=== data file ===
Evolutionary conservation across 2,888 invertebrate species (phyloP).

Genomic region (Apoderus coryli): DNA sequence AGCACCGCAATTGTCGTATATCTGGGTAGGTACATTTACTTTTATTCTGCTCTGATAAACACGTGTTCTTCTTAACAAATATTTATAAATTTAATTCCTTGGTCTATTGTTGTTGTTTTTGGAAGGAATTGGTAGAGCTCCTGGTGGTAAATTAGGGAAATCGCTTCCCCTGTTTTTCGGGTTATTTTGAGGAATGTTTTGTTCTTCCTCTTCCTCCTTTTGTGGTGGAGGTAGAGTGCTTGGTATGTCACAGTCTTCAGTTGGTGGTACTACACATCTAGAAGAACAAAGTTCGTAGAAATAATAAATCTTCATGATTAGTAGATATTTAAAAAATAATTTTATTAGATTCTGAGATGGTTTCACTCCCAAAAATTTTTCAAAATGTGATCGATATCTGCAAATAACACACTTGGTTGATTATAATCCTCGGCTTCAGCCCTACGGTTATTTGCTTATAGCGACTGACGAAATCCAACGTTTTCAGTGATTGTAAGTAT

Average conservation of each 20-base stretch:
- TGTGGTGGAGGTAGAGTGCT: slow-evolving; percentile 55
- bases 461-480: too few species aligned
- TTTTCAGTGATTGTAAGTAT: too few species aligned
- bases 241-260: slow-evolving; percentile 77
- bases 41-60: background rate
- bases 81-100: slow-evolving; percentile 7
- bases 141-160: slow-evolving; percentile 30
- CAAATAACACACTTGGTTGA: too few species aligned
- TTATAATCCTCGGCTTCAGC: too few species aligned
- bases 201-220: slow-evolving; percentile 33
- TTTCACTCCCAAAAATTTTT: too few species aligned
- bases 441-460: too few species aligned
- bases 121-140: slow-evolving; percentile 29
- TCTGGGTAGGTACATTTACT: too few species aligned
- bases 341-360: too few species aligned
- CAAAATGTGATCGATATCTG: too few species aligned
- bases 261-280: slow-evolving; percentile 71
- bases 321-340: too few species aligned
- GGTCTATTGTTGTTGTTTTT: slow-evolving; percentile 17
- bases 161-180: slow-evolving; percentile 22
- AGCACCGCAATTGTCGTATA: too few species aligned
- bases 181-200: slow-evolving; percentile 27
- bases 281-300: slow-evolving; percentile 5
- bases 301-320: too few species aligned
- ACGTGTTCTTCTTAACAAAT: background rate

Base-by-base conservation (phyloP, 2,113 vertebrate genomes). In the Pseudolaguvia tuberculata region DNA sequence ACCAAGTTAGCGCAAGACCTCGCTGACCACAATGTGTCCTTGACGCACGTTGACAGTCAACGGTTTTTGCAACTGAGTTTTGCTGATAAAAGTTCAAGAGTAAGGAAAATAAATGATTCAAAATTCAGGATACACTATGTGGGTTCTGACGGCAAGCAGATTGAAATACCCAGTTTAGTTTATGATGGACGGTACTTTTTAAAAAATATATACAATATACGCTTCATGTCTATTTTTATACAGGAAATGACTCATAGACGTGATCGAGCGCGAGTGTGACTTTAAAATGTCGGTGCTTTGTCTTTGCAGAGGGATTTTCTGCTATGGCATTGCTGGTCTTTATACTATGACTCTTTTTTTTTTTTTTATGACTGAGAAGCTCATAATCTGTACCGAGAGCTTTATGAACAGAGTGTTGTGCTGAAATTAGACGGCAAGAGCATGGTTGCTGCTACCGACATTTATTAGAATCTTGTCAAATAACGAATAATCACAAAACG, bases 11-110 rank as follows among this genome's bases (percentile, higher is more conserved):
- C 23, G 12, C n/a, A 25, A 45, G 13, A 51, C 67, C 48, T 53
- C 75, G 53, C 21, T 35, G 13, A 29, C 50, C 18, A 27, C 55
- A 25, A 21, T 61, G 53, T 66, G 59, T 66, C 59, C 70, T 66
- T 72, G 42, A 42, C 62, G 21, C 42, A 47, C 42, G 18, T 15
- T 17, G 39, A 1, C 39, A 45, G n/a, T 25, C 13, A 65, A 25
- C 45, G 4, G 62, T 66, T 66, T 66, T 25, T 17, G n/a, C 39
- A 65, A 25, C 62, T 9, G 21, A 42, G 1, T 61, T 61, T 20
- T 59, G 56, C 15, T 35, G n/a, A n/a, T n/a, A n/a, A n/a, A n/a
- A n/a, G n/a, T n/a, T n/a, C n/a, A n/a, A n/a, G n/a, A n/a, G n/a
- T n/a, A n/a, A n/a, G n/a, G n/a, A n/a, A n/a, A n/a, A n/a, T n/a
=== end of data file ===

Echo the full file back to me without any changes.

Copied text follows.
Evolutionary conservation across 2,888 invertebrate species (phyloP).

Genomic region (Apoderus coryli): DNA sequence AGCACCGCAATTGTCGTATATCTGGGTAGGTACATTTACTTTTATTCTGCTCTGATAAACACGTGTTCTTCTTAACAAATATTTATAAATTTAATTCCTTGGTCTATTGTTGTTGTTTTTGGAAGGAATTGGTAGAGCTCCTGGTGGTAAATTAGGGAAATCGCTTCCCCTGTTTTTCGGGTTATTTTGAGGAATGTTTTGTTCTTCCTCTTCCTCCTTTTGTGGTGGAGGTAGAGTGCTTGGTATGTCACAGTCTTCAGTTGGTGGTACTACACATCTAGAAGAACAAAGTTCGTAGAAATAATAAATCTTCATGATTAGTAGATATTTAAAAAATAATTTTATTAGATTCTGAGATGGTTTCACTCCCAAAAATTTTTCAAAATGTGATCGATATCTGCAAATAACACACTTGGTTGATTATAATCCTCGGCTTCAGCCCTACGGTTATTTGCTTATAGCGACTGACGAAATCCAACGTTTTCAGTGATTGTAAGTAT

Average conservation of each 20-base stretch:
- TGTGGTGGAGGTAGAGTGCT: slow-evolving; percentile 55
- bases 461-480: too few species aligned
- TTTTCAGTGATTGTAAGTAT: too few species aligned
- bases 241-260: slow-evolving; percentile 77
- bases 41-60: background rate
- bases 81-100: slow-evolving; percentile 7
- bases 141-160: slow-evolving; percentile 30
- CAAATAACACACTTGGTTGA: too few species aligned
- TTATAATCCTCGGCTTCAGC: too few species aligned
- bases 201-220: slow-evolving; percentile 33
- TTTCACTCCCAAAAATTTTT: too few species aligned
- bases 441-460: too few species aligned
- bases 121-140: slow-evolving; percentile 29
- TCTGGGTAGGTACATTTACT: too few species aligned
- bases 341-360: too few species aligned
- CAAAATGTGATCGATATCTG: too few species aligned
- bases 261-280: slow-evolving; percentile 71
- bases 321-340: too few species aligned
- GGTCTATTGTTGTTGTTTTT: slow-evolving; percentile 17
- bases 161-180: slow-evolving; percentile 22
- AGCACCGCAATTGTCGTATA: too few species aligned
- bases 181-200: slow-evolving; percentile 27
- bases 281-300: slow-evolving; percentile 5
- bases 301-320: too few species aligned
- ACGTGTTCTTCTTAACAAAT: background rate

Base-by-base conservation (phyloP, 2,113 vertebrate genomes). In the Pseudolaguvia tuberculata region DNA sequence ACCAAGTTAGCGCAAGACCTCGCTGACCACAATGTGTCCTTGACGCACGTTGACAGTCAACGGTTTTTGCAACTGAGTTTTGCTGATAAAAGTTCAAGAGTAAGGAAAATAAATGATTCAAAATTCAGGATACACTATGTGGGTTCTGACGGCAAGCAGATTGAAATACCCAGTTTAGTTTATGATGGACGGTACTTTTTAAAAAATATATACAATATACGCTTCATGTCTATTTTTATACAGGAAATGACTCATAGACGTGATCGAGCGCGAGTGTGACTTTAAAATGTCGGTGCTTTGTCTTTGCAGAGGGATTTTCTGCTATGGCATTGCTGGTCTTTATACTATGACTCTTTTTTTTTTTTTTATGACTGAGAAGCTCATAATCTGTACCGAGAGCTTTATGAACAGAGTGTTGTGCTGAAATTAGACGGCAAGAGCATGGTTGCTGCTACCGACATTTATTAGAATCTTGTCAAATAACGAATAATCACAAAACG, bases 11-110 rank as follows among this genome's bases (percentile, higher is more conserved):
- C 23, G 12, C n/a, A 25, A 45, G 13, A 51, C 67, C 48, T 53
- C 75, G 53, C 21, T 35, G 13, A 29, C 50, C 18, A 27, C 55
- A 25, A 21, T 61, G 53, T 66, G 59, T 66, C 59, C 70, T 66
- T 72, G 42, A 42, C 62, G 21, C 42, A 47, C 42, G 18, T 15
- T 17, G 39, A 1, C 39, A 45, G n/a, T 25, C 13, A 65, A 25
- C 45, G 4, G 62, T 66, T 66, T 66, T 25, T 17, G n/a, C 39
- A 65, A 25, C 62, T 9, G 21, A 42, G 1, T 61, T 61, T 20
- T 59, G 56, C 15, T 35, G n/a, A n/a, T n/a, A n/a, A n/a, A n/a
- A n/a, G n/a, T n/a, T n/a, C n/a, A n/a, A n/a, G n/a, A n/a, G n/a
- T n/a, A n/a, A n/a, G n/a, G n/a, A n/a, A n/a, A n/a, A n/a, T n/a